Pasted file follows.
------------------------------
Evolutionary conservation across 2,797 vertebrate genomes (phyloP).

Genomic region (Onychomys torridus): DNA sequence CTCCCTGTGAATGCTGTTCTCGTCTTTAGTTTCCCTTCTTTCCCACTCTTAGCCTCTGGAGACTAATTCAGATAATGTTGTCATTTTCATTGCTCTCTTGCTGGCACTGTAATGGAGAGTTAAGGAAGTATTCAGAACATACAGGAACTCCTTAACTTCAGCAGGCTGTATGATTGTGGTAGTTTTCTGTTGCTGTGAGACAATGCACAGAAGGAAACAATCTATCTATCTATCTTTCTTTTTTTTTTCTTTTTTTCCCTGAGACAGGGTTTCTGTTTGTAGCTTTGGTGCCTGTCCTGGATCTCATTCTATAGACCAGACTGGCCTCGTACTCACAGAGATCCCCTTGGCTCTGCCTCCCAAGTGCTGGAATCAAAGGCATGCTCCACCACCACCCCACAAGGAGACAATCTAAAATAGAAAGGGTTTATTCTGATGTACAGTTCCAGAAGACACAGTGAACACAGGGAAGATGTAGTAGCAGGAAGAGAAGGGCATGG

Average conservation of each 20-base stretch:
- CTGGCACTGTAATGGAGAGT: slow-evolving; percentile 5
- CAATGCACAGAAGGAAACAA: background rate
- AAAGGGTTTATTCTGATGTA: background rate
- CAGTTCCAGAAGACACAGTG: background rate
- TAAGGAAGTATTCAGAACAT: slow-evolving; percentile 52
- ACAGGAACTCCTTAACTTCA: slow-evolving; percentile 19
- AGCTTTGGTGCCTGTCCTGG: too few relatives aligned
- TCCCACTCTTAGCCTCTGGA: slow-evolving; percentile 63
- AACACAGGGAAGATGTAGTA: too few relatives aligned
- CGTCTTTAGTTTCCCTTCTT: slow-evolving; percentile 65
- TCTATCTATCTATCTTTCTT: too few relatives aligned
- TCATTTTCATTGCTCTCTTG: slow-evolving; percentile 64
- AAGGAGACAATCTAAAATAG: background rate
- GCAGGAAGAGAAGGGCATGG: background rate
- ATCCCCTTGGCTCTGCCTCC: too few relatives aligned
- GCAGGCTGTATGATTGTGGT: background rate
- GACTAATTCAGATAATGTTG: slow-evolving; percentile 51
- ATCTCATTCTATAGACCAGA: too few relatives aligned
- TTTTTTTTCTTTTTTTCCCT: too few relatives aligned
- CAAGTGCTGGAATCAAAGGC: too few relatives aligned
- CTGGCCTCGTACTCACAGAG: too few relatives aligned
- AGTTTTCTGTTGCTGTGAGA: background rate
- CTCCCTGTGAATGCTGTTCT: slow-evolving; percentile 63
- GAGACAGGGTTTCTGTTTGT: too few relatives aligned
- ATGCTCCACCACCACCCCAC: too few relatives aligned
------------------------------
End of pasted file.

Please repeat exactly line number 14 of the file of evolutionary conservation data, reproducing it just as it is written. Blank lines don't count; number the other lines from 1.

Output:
- TCTATCTATCTATCTTTCTT: too few relatives aligned